Marketing is how we feel about things. Feelings are marketed and advertising isn’t marketing. Author, entrepreneur and marketer Seth Godin proved to be just the cup of morning java that VIP session attendees needed to get them primed for the second day of Nordic Business Forum.
Godin wasted no time dismissing the notion that good products can market themselves – as did a majority of the VIPs present, by way of an unscientific poll that showed 94 percent agreed with the marketing guru. Self-marketing products are a myth, more so because most people don’t understand what the word marketing even means, Godin declared.
According to the serial bestseller, marketing isn’t advertising, it’s telling a story for people who need to hear it. Most of all, marketing needs to address a problem that exists, speak to the right audience and tell them the right story.
Marketers need to figure out how to talk to the people who want to hear from them and give them something to tell their friends. If they can do that, people will in turn tell their friends. Ultimately, if you’re in marketing Godin said, you’re in the business of conversations and meaning.
Many people trying to flog a product or service will eventually find that persuading people that they have a problem is huge. However, reaching people who realize they have a problem is effective.
“Worrying about everyone is foolish because everyone doesn’t care. The challenge is not to stay in the middle but to seek out the edges,” Godin noted.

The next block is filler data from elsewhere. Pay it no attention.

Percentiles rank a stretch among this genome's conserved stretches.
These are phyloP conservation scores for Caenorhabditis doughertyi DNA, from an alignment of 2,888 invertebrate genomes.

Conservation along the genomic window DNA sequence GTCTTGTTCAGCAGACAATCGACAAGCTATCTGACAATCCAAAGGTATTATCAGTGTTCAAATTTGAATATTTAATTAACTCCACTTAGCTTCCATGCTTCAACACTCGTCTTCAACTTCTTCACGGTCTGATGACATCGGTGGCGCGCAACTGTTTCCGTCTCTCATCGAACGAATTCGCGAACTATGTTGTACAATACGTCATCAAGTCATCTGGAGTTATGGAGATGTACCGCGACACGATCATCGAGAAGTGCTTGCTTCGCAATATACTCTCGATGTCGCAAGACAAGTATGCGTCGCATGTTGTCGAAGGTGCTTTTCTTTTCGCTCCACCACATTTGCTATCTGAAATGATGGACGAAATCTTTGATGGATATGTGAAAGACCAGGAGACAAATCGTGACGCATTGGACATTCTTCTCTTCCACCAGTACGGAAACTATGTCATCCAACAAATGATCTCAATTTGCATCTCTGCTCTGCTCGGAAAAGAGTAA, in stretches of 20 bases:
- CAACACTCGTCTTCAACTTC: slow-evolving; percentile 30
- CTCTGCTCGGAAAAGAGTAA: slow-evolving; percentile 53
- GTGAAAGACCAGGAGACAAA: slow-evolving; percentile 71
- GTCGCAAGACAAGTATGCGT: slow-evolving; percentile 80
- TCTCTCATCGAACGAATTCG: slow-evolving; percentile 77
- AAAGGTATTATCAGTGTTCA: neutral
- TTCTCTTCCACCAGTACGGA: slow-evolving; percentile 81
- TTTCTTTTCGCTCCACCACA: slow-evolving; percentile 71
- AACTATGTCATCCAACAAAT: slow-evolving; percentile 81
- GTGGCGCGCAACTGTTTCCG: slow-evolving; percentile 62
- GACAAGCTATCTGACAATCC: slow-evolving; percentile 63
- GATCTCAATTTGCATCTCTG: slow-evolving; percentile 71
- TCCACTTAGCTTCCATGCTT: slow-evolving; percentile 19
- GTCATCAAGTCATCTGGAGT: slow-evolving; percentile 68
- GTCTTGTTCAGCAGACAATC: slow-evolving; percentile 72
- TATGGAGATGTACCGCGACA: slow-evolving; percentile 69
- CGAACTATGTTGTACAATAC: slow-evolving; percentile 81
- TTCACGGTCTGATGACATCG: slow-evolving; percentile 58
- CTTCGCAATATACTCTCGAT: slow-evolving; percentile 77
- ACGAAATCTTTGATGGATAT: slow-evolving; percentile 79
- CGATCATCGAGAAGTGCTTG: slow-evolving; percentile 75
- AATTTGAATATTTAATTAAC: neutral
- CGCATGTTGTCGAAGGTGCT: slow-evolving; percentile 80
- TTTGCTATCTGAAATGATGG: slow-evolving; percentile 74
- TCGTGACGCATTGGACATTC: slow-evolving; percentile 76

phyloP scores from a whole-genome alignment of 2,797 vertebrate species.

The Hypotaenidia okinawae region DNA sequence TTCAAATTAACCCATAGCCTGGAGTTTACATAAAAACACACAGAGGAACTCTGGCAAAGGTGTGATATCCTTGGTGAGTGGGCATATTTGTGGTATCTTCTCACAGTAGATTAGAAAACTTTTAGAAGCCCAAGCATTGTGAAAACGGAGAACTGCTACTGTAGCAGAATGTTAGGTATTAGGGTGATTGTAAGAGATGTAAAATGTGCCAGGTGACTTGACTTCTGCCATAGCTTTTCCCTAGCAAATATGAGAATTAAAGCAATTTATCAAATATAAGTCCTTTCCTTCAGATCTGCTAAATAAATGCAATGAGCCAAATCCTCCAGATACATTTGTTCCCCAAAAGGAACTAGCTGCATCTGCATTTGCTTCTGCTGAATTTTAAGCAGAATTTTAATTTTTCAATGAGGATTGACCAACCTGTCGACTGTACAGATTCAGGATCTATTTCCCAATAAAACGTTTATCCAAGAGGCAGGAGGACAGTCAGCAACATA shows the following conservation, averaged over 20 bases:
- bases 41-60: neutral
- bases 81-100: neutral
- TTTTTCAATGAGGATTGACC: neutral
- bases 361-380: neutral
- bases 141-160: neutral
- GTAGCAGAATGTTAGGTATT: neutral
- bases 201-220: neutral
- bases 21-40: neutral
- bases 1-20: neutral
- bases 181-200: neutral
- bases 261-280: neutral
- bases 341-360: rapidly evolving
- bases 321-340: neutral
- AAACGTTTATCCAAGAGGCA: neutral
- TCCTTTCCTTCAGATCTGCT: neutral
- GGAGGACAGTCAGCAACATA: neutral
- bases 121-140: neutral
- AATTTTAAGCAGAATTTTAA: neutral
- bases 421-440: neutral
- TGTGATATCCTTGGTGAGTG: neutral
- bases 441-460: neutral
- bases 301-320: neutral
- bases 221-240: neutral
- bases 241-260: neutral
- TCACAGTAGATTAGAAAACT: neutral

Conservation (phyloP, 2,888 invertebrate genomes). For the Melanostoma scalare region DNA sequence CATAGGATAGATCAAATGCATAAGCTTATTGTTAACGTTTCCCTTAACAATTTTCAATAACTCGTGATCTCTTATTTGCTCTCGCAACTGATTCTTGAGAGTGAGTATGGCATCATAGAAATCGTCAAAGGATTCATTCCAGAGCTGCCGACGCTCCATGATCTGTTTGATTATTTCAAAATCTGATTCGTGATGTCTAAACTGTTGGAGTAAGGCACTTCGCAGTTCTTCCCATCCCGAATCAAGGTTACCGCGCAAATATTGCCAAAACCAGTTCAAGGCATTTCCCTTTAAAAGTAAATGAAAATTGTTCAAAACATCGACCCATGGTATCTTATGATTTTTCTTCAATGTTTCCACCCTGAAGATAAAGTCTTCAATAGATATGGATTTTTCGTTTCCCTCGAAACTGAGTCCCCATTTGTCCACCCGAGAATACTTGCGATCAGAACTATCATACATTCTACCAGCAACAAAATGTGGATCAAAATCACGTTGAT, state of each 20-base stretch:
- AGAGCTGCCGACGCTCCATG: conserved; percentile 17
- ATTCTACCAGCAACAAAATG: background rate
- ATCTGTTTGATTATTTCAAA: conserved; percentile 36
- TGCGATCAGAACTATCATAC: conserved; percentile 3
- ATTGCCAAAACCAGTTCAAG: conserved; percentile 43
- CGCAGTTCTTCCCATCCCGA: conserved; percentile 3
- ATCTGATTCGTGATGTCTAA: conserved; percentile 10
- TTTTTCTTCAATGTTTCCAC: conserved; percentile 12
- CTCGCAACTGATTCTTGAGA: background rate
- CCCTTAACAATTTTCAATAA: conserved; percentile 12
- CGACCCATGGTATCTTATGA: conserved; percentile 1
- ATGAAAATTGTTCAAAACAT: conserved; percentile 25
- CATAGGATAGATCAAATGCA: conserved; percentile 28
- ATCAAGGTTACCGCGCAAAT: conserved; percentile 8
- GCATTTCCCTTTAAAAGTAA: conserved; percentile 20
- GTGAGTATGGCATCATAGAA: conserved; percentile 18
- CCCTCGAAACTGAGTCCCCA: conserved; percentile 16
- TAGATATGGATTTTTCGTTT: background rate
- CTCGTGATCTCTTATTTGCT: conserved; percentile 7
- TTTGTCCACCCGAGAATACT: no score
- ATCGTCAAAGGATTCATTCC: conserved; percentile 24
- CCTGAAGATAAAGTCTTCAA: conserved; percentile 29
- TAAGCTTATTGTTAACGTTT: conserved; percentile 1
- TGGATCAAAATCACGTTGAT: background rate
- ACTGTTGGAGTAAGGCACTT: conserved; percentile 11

Marketers are good at showing up at the right place at the right time and they change culture. But it’s impossible to change culture without an emotional pitch.
“Steve jobs didn’t market functionality and Apple does not sell function – it sells tribal belonging and satisfaction. If you’re not winning, there’s something wrong with the story.”
Godin also tackled the myth of the cold, calculating engineering approach. He noted that there are misconceptions in the belief that engineering offers all the right answers. There is already emotion inherent in the attachment to a certain form of Scandinavian design, for example.
He challenged engineers tinkering endlessly to perfect their products to take a chance and engage in conversations about them.
“If you’re designing for 3 years, you’re hiding. Before you spend the time and effort working on your product, you need to find out if people care. You need to create engagements with people, not polished software,” Godin counselled.
Marketers – and engineers – need love that comes from connection and meaning. The best way to create it is to start making sales calls and to get customers to spend money in exchange for an experience.
“It doesn’t take time, it takes guts. We need more bad ideas, not more really polished bad ideas,” he concluded.